The result of using this approach is that there is no bad taste among employees, the most enthusiastic teams self-select to participate in the new experiment, nobody is forced, and management demonstrates its willingness to support employees in the new endeavor.

No managers were harmed in the filming of this scenario. :-)  Seriously, we put the focus on teams without negating any of the needs of the enterprise. The ability of teams to get further training can still be managed. The identities of the teams can be known so that there can be followup assessments, monitoring, and support. In the cases where it is necessary, teams that have interdependencies or other complexities can be staged appropriately. The biggest and most important difference between this scenario and the more traditional C&C scenario is that here the teams that are excited and interested about Agile become the first in the water.

Using this method for starting your transition doesn’t change anything else about your organizational Agile initiative. You still have all of the cultural, technical, engineering, management, organizational, and human issues to deal with. It just gives you a way to pick the starting point in a more positive and Agile way.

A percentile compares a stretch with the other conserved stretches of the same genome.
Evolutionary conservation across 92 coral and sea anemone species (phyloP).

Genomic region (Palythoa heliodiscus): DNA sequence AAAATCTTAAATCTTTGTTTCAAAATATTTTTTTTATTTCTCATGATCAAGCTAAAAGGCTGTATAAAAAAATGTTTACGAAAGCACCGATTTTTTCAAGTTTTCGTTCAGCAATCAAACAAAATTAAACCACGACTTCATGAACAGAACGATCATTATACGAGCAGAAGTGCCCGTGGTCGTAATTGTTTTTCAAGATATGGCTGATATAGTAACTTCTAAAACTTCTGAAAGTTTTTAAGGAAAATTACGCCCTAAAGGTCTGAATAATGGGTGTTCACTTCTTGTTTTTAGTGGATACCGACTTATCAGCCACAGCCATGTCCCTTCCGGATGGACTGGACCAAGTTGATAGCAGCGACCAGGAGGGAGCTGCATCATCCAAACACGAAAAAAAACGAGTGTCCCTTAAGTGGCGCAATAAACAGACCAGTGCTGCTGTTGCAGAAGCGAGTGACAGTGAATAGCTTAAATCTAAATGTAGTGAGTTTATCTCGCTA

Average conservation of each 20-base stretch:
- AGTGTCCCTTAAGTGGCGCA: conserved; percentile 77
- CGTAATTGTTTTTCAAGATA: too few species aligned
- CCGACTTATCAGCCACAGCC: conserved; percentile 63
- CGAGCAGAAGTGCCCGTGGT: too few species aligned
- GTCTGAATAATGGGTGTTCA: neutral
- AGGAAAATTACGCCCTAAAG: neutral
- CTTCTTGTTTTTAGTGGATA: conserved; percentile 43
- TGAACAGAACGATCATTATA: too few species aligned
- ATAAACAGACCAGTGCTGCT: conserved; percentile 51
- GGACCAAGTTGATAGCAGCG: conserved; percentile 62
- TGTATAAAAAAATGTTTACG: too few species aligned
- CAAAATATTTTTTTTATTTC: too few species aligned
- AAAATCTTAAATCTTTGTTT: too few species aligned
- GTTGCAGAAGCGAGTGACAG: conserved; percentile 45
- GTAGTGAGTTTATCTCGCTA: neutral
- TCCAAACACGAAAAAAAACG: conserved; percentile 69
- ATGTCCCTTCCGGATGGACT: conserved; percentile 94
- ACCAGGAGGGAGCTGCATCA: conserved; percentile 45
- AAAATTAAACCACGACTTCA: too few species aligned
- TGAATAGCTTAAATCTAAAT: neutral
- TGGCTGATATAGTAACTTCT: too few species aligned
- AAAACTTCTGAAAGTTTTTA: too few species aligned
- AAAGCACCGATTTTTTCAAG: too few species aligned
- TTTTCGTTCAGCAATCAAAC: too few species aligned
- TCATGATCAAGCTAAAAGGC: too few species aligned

Written by israelgat

August 19, 2009 at 7:01 am

Threads from Washington, DC

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Rally’s July 23 Agile Success Tour in Washington, DC was somewhat unique demographically. About 50% of participants work for the government. Moreover, many of the commercial enterprises represented in the event derive a significant amount of their revenues from federal government contracts. The Agile challenges encountered by these folks reflect practices that are not necessarily applicable to “pure” commercial environment. For example, one of the participants asked me about Agile for a project of 500 developers/testers in which her company is the prime contractor for 100 subcontractors! (Recommendation: must devise a business design enabling her company to profitably invest in laying a joint Agile infrastructure across all these subcontractors. Such infrastructure leads to standardization of the Agile data. Click here for details).

In spite of the different demographics, most of the Agile issues brought up in DC were quite similar to those expressed in previous Agile Success Tour events. The bureaucracy with which various Agile champions in DC need to deal with might be stricter (due to security/confidentiality aspects of much of the development carried out in DC), but the underlying needs and dynamics are not really different from those in other cities in which Success Tour events were held.

Here is a sample of enlightening threads I listened to or participated in during the event: